George Zucco, Lionel Atwill, thick fog and a murderous mansion star in this B-movie programmer
Apr 17, 2011
A pen for Emiline Bronson. A small book of multiplication tables for John Kavanaugh. A toy skull for Sylvia Jordan. A chisel for Alec Richfield. A knife for Jeff Kingsley. And a key for Gail, whose last name we never learn.
These are party favors from Leo Grainger, a failed financier whose associates framed him with a fraud rap. He was sent to jail for five years. While he was gone, someone murdered his rich wife. This night they are all gathered on Fog Island in Grainger's creepy mansion, amidst fog so thick you can almost lean against it.
Grainger invited them with hints that from the money he was convicted of stealing, a fortune still remains buried somewhere in the mansion. However, Jeff Kingsley turns out to be the innocent son of one of the conspirators who had died recently. And Gail is Leo Grainger's stepdaughter, a young woman who seems pouty and resentful, yet who appears to have respect for her stepfather. During this long night, Leo Grainger's party favors will lead to retribution and horrible death.
For fans of low-budget Forties' movies, especially those which feature mystery, death and strange animals, human and otherwise, roaming the moors, two names stand high in the pantheon of actors who deliver the goods: George Zucco and Lionel Atwill. They were born within a year of each other in England, Zucco in 1886 and Atwill in 1885. Both had distinguished stage careers. Zucco left Britain for Hollywood in 1935. Atwill arrived in America in 1915. Atwill was so confident and assured as an actor that it was easy to overlook how hammy he could be. Zucco's mad glare made it easy to overlook how good an actor he was, and how avuncular and reassuring he could be as a good guy. Both settled into strong character parts in the Thirties, often in A-level movies, and both, for different reasons, ended up in more and more low-budget mystery and horror programmers in the Forties...Zucco because as he aged he began to accept any roles offered to him; Atwill because he was involved in a scandal and could only find work in low-budget cheapies.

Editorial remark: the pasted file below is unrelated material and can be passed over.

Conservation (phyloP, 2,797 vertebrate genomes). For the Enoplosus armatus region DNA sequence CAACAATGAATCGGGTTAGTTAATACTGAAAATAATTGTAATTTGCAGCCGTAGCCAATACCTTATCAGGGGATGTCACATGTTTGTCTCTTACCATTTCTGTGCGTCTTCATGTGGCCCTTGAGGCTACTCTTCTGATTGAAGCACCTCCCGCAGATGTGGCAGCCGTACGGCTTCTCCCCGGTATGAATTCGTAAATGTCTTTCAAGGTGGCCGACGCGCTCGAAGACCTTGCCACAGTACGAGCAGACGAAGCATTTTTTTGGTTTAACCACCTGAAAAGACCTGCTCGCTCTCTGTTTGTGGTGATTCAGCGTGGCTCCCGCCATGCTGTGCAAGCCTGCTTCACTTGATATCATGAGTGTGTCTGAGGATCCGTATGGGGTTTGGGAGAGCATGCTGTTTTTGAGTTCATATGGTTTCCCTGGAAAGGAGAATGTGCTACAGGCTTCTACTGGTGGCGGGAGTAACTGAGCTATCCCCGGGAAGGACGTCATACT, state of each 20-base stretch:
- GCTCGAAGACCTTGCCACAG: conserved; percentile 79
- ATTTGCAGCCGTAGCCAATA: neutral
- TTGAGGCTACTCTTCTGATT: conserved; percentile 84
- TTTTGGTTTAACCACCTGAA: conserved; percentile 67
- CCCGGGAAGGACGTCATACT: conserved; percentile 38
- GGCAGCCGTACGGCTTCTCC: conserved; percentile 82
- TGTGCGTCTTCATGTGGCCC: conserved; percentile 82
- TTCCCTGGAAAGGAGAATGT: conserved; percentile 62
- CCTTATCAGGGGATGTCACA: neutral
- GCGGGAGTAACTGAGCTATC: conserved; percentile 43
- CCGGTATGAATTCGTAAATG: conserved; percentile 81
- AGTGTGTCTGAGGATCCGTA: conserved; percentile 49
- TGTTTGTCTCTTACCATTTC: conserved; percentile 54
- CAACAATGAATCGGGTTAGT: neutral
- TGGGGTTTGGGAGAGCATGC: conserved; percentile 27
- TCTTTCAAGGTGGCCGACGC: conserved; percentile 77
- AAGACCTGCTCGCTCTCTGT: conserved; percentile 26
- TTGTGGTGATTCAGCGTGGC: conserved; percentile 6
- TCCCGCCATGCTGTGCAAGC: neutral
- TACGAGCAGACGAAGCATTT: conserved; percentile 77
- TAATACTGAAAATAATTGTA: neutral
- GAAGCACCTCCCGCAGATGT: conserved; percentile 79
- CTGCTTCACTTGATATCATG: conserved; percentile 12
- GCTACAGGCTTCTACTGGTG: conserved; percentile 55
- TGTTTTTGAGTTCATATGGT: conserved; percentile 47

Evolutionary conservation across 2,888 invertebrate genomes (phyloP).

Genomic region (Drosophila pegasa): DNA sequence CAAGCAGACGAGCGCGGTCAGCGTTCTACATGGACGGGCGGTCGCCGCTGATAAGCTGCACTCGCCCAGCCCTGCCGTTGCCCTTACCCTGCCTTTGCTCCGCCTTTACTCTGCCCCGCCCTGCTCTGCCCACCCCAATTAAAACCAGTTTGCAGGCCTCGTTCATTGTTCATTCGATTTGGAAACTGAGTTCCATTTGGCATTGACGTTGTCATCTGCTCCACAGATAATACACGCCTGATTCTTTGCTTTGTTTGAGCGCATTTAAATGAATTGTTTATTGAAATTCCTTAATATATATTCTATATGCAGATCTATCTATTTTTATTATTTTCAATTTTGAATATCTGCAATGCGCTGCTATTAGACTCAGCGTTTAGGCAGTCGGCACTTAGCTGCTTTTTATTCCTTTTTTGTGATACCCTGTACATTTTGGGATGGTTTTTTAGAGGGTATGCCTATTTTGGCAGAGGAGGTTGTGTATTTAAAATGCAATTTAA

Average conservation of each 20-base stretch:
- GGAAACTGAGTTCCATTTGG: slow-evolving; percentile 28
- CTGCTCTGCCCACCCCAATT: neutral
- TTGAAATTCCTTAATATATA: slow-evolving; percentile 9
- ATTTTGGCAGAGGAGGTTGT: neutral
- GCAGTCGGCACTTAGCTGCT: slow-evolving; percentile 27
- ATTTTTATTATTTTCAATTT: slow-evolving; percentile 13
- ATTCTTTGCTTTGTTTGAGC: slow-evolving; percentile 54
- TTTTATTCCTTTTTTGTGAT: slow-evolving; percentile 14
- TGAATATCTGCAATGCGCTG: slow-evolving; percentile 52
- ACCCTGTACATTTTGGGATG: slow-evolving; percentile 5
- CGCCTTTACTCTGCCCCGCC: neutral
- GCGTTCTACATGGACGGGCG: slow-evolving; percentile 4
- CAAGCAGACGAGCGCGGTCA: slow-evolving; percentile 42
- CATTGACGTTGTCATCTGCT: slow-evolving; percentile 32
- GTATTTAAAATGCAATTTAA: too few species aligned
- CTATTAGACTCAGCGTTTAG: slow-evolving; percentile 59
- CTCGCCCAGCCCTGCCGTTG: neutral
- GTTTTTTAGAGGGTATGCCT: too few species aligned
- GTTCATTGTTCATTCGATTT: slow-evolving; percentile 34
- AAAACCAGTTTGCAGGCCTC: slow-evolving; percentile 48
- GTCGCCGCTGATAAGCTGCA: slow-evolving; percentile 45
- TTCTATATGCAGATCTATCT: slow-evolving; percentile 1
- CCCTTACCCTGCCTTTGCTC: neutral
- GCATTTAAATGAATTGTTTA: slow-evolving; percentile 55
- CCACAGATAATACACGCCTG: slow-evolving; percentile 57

Fog Island is fun because it is one of the few films the two actors appear in together. Zucco is Leo Grainger, a man who will have his retribution. Atwill is Alec Richfield, one of the instigators of Leo's downfall and a prime suspect in the death of Leo's wife. The third major player, of course, is the glowering mansion set on this isolated island. We quickly learn, as Leo goes about setting his traps, that some of his guests are going to encounter the dank lower chambers carved in the living rock, or rooms with hidden doors, or pits covered with disguised lids. And then there is the one supposedly water-tight room, dug deep in the bowels of the island below sea level, where horrib...well, you need to see the movie.
The film features some barely adequate acting, gloomy and surprisingly rich-looking interiors, a lot of obviously one-take scenes, as well as a suspicious looking butler. Among the cast is that tall, blond specialist in dames you shouldn't trust, Veda Ann Borg. Those fans of low-budget programmers like me miss her.